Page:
Farmers worry about potential spread of foot-and-mouth disease as Australia and Indonesia battle outbreak


Nathaniel Rose kept his shoes and sandals separate from his main luggage as he flew home from Bali to Melbourne last week.

During his 10-day holiday on the Indonesian island, Mr Rose said he was aware of concerns that tourists visiting Bali could bring foot-and-mouth disease (FMD) back to Australia, including via contaminated soil on shoes .

“I took a trip to Mount Batur which could be considered rural. We passed through the village along the dirt road,” he said.

According Australian Government Advice, Mr. Rose carefully cleaned his shoes before boarding the plane.

“There were signs of foot and mouth disease at Denpasar airport,” he said.

“When we came down [the plane] there were biosecurity officers and we had to walk on a disinfectant mat.”

Nathaniel Rose has taken precautions to ensure he does not bring the disease from Indonesia to Australia.(Provided)

An outbreak of foot-and-mouth disease could devastate Australia’s livestock industries, cost the Australian economy around $80 billion and lead to the culling of many animals to control the disease.

These potential consequences explain why the agricultural industry here has been on hot coals since an outbreak began in Indonesia in May, with some calling for a travel ban.

Indonesian farmers and authorities are working hard to contain the spread of the virus, while the Australian government this week committed $10 million for biosecurity measures in Indonesia to combat the outbreak.

Foot-and-mouth disease is a highly contagious animal disease that affects all cloven-hoofed animals and is transmitted in many ways including live animals, meat and dairy products, soil and untreated hides.

It is usually transmitted from animal to animal by inhalation, ingestion and contact with infected animals, but is not transmitted to humans, especially by eating infected meat.

The virus is different from the hand, foot and mouth disease common in children.

Local farmers apply strict controls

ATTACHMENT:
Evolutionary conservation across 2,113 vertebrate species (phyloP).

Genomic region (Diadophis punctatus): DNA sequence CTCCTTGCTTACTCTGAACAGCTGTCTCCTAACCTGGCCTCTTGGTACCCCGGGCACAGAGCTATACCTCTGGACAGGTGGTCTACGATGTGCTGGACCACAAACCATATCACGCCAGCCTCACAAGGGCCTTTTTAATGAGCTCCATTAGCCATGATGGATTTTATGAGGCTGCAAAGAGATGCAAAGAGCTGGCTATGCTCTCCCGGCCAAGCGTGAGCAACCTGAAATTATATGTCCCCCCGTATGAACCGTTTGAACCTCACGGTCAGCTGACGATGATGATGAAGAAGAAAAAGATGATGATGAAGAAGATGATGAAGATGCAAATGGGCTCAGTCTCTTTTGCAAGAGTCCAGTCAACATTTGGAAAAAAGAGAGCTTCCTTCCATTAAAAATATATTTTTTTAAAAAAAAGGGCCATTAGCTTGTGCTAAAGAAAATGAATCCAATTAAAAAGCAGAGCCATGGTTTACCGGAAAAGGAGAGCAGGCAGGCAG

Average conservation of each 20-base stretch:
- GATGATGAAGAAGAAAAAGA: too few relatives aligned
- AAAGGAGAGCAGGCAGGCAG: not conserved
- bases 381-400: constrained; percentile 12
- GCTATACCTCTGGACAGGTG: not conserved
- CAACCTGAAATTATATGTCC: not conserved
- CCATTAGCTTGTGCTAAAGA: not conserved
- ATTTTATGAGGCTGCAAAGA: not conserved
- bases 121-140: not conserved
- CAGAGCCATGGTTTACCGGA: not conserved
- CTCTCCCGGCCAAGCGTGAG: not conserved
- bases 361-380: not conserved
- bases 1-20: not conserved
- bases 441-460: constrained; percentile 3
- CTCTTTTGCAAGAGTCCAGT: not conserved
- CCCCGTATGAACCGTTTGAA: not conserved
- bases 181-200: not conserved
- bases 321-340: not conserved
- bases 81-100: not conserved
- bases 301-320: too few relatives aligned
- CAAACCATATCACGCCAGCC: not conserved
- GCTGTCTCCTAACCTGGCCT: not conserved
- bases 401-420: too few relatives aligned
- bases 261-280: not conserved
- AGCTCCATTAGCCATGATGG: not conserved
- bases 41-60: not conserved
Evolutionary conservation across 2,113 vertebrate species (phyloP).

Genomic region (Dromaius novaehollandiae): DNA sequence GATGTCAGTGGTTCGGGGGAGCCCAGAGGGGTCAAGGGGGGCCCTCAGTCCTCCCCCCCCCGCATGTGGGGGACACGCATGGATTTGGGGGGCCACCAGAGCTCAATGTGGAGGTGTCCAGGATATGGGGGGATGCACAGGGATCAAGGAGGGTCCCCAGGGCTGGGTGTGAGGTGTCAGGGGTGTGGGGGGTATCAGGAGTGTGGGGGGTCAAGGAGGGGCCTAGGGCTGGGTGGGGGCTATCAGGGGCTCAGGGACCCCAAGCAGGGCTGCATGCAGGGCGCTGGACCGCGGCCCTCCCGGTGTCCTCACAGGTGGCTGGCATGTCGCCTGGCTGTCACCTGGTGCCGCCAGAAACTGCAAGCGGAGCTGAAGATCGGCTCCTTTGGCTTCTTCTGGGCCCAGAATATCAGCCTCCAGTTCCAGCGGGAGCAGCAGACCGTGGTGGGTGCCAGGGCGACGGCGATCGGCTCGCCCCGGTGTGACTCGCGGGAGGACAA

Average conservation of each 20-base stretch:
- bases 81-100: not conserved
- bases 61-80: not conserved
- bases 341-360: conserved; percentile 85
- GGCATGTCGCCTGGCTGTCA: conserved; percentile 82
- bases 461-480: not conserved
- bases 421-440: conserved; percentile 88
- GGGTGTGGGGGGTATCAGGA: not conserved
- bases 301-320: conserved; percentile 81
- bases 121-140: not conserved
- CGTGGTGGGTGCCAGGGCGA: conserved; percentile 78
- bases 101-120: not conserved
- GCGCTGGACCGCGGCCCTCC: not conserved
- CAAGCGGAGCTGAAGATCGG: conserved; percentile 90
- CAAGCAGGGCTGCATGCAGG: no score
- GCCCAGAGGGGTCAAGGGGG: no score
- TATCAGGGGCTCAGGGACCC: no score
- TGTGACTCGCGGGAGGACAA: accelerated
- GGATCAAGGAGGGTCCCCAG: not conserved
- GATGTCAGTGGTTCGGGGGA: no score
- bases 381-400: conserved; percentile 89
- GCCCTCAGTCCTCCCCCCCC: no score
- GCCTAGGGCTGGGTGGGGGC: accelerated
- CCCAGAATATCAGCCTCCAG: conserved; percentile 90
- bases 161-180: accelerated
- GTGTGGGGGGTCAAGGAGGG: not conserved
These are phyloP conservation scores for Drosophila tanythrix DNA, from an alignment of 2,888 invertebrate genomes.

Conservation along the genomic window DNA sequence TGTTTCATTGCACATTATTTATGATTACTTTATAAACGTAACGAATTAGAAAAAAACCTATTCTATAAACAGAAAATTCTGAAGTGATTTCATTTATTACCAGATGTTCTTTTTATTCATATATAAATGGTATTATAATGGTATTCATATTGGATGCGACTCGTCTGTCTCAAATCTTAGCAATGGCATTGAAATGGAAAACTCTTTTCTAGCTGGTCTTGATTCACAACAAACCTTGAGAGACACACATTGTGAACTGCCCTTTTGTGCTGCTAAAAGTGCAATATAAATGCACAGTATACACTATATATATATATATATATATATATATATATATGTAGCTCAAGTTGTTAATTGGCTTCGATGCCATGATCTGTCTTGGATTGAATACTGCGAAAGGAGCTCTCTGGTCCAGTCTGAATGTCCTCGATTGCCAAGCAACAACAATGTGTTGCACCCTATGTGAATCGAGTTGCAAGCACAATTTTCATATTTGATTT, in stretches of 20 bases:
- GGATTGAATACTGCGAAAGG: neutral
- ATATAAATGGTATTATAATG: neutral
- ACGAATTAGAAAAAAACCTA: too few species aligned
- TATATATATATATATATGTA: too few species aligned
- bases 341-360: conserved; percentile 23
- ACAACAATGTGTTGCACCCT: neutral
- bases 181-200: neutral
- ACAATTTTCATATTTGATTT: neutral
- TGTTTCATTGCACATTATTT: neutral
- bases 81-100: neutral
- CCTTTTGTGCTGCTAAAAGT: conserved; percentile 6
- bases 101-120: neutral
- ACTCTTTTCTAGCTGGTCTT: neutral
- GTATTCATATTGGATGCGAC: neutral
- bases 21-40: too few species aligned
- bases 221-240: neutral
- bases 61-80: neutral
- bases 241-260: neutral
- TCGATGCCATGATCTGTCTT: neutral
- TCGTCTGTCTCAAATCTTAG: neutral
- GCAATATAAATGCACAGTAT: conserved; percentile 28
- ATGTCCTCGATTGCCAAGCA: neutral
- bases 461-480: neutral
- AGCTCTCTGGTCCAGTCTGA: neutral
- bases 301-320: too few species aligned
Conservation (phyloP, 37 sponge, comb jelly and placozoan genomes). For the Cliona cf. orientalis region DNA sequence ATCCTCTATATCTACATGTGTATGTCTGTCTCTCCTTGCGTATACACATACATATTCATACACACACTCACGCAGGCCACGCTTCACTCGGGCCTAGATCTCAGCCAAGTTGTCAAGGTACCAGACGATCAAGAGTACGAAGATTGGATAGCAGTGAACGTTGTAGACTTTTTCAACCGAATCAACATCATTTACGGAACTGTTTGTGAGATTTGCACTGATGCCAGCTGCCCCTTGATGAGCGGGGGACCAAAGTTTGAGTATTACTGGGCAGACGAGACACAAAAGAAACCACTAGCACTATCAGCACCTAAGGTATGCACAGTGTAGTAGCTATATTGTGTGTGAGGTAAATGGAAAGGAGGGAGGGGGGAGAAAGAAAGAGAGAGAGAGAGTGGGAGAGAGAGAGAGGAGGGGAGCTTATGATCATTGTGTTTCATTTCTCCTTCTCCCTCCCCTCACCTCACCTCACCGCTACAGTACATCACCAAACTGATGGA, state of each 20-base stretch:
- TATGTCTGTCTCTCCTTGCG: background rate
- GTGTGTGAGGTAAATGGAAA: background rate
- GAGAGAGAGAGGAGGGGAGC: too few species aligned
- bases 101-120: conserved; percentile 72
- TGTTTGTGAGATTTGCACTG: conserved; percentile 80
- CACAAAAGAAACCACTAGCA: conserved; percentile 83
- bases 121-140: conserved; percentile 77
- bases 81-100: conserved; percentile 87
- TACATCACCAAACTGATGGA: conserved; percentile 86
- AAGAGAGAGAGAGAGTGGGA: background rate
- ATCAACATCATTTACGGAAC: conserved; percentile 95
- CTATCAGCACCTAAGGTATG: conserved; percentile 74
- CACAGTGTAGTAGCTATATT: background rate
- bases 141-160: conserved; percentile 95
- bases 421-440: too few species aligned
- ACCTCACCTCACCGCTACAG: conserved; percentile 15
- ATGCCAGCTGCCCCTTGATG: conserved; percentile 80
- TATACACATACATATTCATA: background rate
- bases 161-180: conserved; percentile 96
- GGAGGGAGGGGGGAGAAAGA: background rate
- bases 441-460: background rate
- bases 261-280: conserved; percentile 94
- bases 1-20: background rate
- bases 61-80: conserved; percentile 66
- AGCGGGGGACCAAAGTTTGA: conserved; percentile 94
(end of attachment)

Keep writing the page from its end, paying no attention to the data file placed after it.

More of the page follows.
FMD Greenfields East Java Farm
Greenfields Indonesia has the largest dairy farm in East Java.(Provided:

The outbreak in Indonesia is the largest since 1990 and is estimated to cost the local economy $200 million a month.

Since May, 479,000 animals have been infected with foot-and-mouth disease in Indonesia.

More than 9,000 animals have been killed in an attempt to control the spread of the virus, while another 5,189 have died from the disease.

East Java province currently has the highest number of infections, with a mix of farms in that region, including smaller traditional farms and others run by large corporations.

East Java’s largest dairy farm is owned by Greenfields Indonesia, a company established by a group of Australian and Indonesian entrepreneurs.

Map of foot and mouth disease cases in Indonesia
The provinces of Indonesia with the most cases of foot-and-mouth disease.(ABC News Graphic: Jarrod Fankhauser)

The farm, which has 16,000 cattle, has strict biosecurity measures in place, although no cases of the virus have been detected there.

Richard Slaney of Greenfields Indonesia said the company’s livestock undergo frequent health checks and are vaccinated against the disease.

Mr Slaney said there were also strict controls for cleaning workers’ dirty clothes and shoes, vehicle tires and animal feed.

“No outside visitors are allowed to come [to the property],” he added.

He said the vehicles were being sprayed “top to bottom”.

“All vehicles have undergone an additional cleaning process and very strict controls are also applied to milk tank transport vehicles,” he said.

Small farmers cannot afford vaccines

a man feeds his cows in a shed
Robi Gustiar says some farmers are struggling to access vaccines.(Provided)

Robi Gustiar is a cattle breeder and the general secretary of the Indonesian Cattle and Buffalo Breeders Association which represents smallholder farmers who own between five and 30 cattle.